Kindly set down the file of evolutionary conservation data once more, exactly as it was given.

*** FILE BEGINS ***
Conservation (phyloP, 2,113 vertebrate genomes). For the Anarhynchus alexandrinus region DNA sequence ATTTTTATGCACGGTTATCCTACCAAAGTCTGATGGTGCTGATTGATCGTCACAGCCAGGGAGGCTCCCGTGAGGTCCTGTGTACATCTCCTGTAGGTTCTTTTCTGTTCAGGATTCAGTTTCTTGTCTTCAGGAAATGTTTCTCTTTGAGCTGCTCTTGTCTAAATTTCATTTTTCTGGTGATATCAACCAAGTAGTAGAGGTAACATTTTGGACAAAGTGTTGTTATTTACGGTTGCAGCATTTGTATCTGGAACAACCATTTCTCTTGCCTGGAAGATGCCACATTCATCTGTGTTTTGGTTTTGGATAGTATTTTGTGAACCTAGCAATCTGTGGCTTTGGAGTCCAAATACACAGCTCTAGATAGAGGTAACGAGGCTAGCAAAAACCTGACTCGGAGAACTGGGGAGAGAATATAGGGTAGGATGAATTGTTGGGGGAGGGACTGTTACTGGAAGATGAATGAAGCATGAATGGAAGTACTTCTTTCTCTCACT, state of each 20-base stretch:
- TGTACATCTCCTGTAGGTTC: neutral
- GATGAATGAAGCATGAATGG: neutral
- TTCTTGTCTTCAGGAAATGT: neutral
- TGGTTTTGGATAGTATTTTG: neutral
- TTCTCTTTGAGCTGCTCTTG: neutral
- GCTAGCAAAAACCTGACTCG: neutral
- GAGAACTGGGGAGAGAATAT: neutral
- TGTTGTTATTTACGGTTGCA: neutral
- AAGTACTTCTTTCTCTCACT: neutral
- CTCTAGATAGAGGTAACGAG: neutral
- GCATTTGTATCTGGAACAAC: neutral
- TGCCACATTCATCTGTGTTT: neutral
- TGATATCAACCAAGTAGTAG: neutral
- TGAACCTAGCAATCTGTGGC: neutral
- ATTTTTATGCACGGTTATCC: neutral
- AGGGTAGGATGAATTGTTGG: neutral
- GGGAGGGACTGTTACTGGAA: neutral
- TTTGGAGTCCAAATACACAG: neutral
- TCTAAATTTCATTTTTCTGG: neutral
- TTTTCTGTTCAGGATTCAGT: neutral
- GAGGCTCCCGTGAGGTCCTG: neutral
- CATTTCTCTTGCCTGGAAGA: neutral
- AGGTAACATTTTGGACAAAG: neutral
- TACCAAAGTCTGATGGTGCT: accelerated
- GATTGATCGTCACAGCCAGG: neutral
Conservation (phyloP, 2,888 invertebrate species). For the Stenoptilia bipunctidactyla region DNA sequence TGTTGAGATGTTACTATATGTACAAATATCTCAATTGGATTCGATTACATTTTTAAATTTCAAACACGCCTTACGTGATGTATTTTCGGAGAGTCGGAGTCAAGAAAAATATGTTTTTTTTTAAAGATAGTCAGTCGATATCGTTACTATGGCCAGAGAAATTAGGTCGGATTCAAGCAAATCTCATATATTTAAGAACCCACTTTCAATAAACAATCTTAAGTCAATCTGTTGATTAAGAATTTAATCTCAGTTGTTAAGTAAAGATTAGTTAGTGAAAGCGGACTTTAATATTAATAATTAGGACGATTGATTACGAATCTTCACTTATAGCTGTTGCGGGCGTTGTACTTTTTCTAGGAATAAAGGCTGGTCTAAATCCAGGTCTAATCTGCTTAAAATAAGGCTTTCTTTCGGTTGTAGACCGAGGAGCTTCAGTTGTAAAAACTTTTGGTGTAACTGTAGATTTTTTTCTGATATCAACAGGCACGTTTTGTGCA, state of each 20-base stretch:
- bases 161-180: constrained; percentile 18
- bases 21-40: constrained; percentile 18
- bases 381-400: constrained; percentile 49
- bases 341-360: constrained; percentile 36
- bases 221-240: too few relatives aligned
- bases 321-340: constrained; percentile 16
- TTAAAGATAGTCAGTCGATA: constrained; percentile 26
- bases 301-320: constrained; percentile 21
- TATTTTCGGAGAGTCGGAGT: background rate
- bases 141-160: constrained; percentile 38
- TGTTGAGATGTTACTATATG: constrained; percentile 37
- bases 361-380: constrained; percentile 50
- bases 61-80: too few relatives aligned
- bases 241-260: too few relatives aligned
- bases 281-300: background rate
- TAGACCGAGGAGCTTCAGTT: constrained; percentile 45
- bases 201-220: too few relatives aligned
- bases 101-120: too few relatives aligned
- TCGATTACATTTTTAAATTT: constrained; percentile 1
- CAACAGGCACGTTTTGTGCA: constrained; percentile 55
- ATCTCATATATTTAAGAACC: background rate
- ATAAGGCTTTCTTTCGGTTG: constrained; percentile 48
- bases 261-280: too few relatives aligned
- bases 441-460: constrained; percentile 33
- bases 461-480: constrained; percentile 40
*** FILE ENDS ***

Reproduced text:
Conservation (phyloP, 2,113 vertebrate genomes). For the Anarhynchus alexandrinus region DNA sequence ATTTTTATGCACGGTTATCCTACCAAAGTCTGATGGTGCTGATTGATCGTCACAGCCAGGGAGGCTCCCGTGAGGTCCTGTGTACATCTCCTGTAGGTTCTTTTCTGTTCAGGATTCAGTTTCTTGTCTTCAGGAAATGTTTCTCTTTGAGCTGCTCTTGTCTAAATTTCATTTTTCTGGTGATATCAACCAAGTAGTAGAGGTAACATTTTGGACAAAGTGTTGTTATTTACGGTTGCAGCATTTGTATCTGGAACAACCATTTCTCTTGCCTGGAAGATGCCACATTCATCTGTGTTTTGGTTTTGGATAGTATTTTGTGAACCTAGCAATCTGTGGCTTTGGAGTCCAAATACACAGCTCTAGATAGAGGTAACGAGGCTAGCAAAAACCTGACTCGGAGAACTGGGGAGAGAATATAGGGTAGGATGAATTGTTGGGGGAGGGACTGTTACTGGAAGATGAATGAAGCATGAATGGAAGTACTTCTTTCTCTCACT, state of each 20-base stretch:
- TGTACATCTCCTGTAGGTTC: neutral
- GATGAATGAAGCATGAATGG: neutral
- TTCTTGTCTTCAGGAAATGT: neutral
- TGGTTTTGGATAGTATTTTG: neutral
- TTCTCTTTGAGCTGCTCTTG: neutral
- GCTAGCAAAAACCTGACTCG: neutral
- GAGAACTGGGGAGAGAATAT: neutral
- TGTTGTTATTTACGGTTGCA: neutral
- AAGTACTTCTTTCTCTCACT: neutral
- CTCTAGATAGAGGTAACGAG: neutral
- GCATTTGTATCTGGAACAAC: neutral
- TGCCACATTCATCTGTGTTT: neutral
- TGATATCAACCAAGTAGTAG: neutral
- TGAACCTAGCAATCTGTGGC: neutral
- ATTTTTATGCACGGTTATCC: neutral
- AGGGTAGGATGAATTGTTGG: neutral
- GGGAGGGACTGTTACTGGAA: neutral
- TTTGGAGTCCAAATACACAG: neutral
- TCTAAATTTCATTTTTCTGG: neutral
- TTTTCTGTTCAGGATTCAGT: neutral
- GAGGCTCCCGTGAGGTCCTG: neutral
- CATTTCTCTTGCCTGGAAGA: neutral
- AGGTAACATTTTGGACAAAG: neutral
- TACCAAAGTCTGATGGTGCT: accelerated
- GATTGATCGTCACAGCCAGG: neutral
Conservation (phyloP, 2,888 invertebrate species). For the Stenoptilia bipunctidactyla region DNA sequence TGTTGAGATGTTACTATATGTACAAATATCTCAATTGGATTCGATTACATTTTTAAATTTCAAACACGCCTTACGTGATGTATTTTCGGAGAGTCGGAGTCAAGAAAAATATGTTTTTTTTTAAAGATAGTCAGTCGATATCGTTACTATGGCCAGAGAAATTAGGTCGGATTCAAGCAAATCTCATATATTTAAGAACCCACTTTCAATAAACAATCTTAAGTCAATCTGTTGATTAAGAATTTAATCTCAGTTGTTAAGTAAAGATTAGTTAGTGAAAGCGGACTTTAATATTAATAATTAGGACGATTGATTACGAATCTTCACTTATAGCTGTTGCGGGCGTTGTACTTTTTCTAGGAATAAAGGCTGGTCTAAATCCAGGTCTAATCTGCTTAAAATAAGGCTTTCTTTCGGTTGTAGACCGAGGAGCTTCAGTTGTAAAAACTTTTGGTGTAACTGTAGATTTTTTTCTGATATCAACAGGCACGTTTTGTGCA, state of each 20-base stretch:
- bases 161-180: constrained; percentile 18
- bases 21-40: constrained; percentile 18
- bases 381-400: constrained; percentile 49
- bases 341-360: constrained; percentile 36
- bases 221-240: too few relatives aligned
- bases 321-340: constrained; percentile 16
- TTAAAGATAGTCAGTCGATA: constrained; percentile 26
- bases 301-320: constrained; percentile 21
- TATTTTCGGAGAGTCGGAGT: background rate
- bases 141-160: constrained; percentile 38
- TGTTGAGATGTTACTATATG: constrained; percentile 37
- bases 361-380: constrained; percentile 50
- bases 61-80: too few relatives aligned
- bases 241-260: too few relatives aligned
- bases 281-300: background rate
- TAGACCGAGGAGCTTCAGTT: constrained; percentile 45
- bases 201-220: too few relatives aligned
- bases 101-120: too few relatives aligned
- TCGATTACATTTTTAAATTT: constrained; percentile 1
- CAACAGGCACGTTTTGTGCA: constrained; percentile 55
- ATCTCATATATTTAAGAACC: background rate
- ATAAGGCTTTCTTTCGGTTG: constrained; percentile 48
- bases 261-280: too few relatives aligned
- bases 441-460: constrained; percentile 33
- bases 461-480: constrained; percentile 40